TEXT review


‘Monologuing performance’

review by Peta Tait

 

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Eddie Paterson
The Contemporary American Monologue: Performance and Politics
Methuen Drama Engage Series
Enoch Brater and Mark Taylor-Batty (eds)
Bloomsbury Methuen Drama Imprint, London 2015
ISBN 9781472585042
Pb 232pp AUD28.99

 

In succinct but comprehensive coverage, this engaging book offers the reader new perspectives on monologue. It sets out the origins and function of the dramatic monologue from historical precedents through to contemporary developments. The ambitious and largely successful ambit of the book means that it will appeal to theatre practitioners as well as researchers. Eddie Paterson presents the accepted ideas of theatrical monologue and then, in careful, thoughtful analysis, he explores how these were expanded through solo performance from the 1980s. Importantly, The Contemporary American Monologue treats monologue as a type of performance – and therefore best illustrated with the type of solo performance that emerged out of the United States.

Four in-depth case studies explain how monologues by leading artists came to be at the centre of recent provocative and political performance. I have seen each of the four artists perform live. I admire Spalding Gray’s verbal virtuosity, and I became a dedicated fan of Laurie Anderson, though a somewhat tentative viewer of Karen Finley’s sexually explicit art work. However, I found Anna Deavere Smith’s work extraordinary and her solo performances stand out in memory as remarkable. I have lectured on these artists in the past, and my students would have benefited from such a coherent and comprehensive resource as The Contemporary American Monologue.

This book traces the origins of late twentieth-century monologue as a genre with numerous components that draw from literature and drama (9). In a trajectory from early drama, it updates the whole concept of monologue into the twenty-first century; the background about American oratory tradition is relevant to how solo performance monologue developed in the USA. The term ‘post-monologue’ indicates recent expansion and the political purpose of questioning dominant practices and institutions, and it usefully locates recent monologue in relation to other conceptual ‘posts’ (4). Monologue developed out of the narrative device of rhetorical delivery – and the multi-faceted Shakespearean soliloquy – to depict individuality, and modernist depictions of the conscious self in theatre. Then it evolved to present the experience of fragmented subjectivity (15). The theatrical monologue now has multiple variations.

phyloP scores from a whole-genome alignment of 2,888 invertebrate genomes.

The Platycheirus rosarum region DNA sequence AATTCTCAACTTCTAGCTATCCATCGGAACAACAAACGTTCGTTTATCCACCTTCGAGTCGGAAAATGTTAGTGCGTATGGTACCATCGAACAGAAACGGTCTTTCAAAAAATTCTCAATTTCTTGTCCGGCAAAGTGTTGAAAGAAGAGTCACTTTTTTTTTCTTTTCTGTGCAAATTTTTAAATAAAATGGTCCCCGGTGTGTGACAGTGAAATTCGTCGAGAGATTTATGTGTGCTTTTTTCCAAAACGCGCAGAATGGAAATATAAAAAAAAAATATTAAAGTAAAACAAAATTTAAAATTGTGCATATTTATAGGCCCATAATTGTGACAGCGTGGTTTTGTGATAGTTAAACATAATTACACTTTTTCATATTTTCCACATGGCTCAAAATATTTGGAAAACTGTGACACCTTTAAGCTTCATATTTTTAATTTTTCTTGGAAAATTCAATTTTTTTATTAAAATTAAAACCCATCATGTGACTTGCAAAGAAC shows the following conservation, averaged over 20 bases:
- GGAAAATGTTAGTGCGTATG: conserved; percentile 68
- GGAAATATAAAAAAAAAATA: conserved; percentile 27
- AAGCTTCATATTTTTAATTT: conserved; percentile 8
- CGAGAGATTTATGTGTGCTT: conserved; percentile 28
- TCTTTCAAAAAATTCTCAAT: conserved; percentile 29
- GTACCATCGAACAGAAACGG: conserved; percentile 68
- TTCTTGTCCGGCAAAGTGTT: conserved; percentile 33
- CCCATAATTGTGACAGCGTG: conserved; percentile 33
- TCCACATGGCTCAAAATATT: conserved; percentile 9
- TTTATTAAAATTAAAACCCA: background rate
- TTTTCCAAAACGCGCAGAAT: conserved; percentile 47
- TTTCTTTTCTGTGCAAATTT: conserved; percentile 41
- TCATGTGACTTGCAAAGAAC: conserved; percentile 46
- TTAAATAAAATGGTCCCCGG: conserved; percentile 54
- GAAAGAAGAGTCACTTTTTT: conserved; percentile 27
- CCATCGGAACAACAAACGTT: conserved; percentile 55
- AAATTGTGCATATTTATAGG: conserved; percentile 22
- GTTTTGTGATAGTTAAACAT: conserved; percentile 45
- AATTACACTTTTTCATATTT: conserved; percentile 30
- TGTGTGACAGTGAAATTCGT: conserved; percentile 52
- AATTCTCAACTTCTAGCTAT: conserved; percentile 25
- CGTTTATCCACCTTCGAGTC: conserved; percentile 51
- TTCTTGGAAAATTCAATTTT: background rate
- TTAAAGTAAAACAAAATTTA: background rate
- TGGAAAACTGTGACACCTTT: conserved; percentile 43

Paterson finds that the post-monologues of the 1990s into the 2000s reflect contemporary performance rather than theatre in presenting personae within parodic and mediatised forms. He builds on the work of Deborah Geis explaining that such performance blurs the boundaries of biography and fiction as it makes marginalised identities and stories visible (9). But, as Paterson explains, there are also pragmatic reasons for the resurgence of the monologue form, to do with how artists need to make a living, funding shortages and other practical circumstances.

Although Paterson writes about the performance of monologues, the analysis still relies to some extent on the scripts of productions. One strand of commentary about the development of twentieth-century dramatic writing argues that the monologue is easier to write than dialogue. Monologue has been considered a less sophisticated technique in, for example, Chekhov’s plays and he uses less monologue in his last plays. Perhaps issues arising from dramatic form have been sidelined by the short, cinematic dialogue of much contemporary theatre. Granted, direct address may better suit the writer-performer who can deliver the material with unique dynamic inflections.

The monologue of a performer-writer is often changeable text even though its delivery compounds its meaning (78). Spalding Gray performs a version of Spalding Gray and the insights about his work reveal the complex layering between autobiography and solo performance. They also encompass mental distress (60). Gray suggests that it is the awareness of extreme emotional capacity that assists his performance with parallels to depictions of madness. The monologue captures a sense of fragmented experience and points to the consequences of claiming truth (66). Paterson considers that Gray’s works undermine the status quo through an ironic naivety; one performance seems to be a type of ‘war therapy’ for Gray. His later work exposes undercurrents of personal fear and dread, and fear for the nation, in a happy (American) life.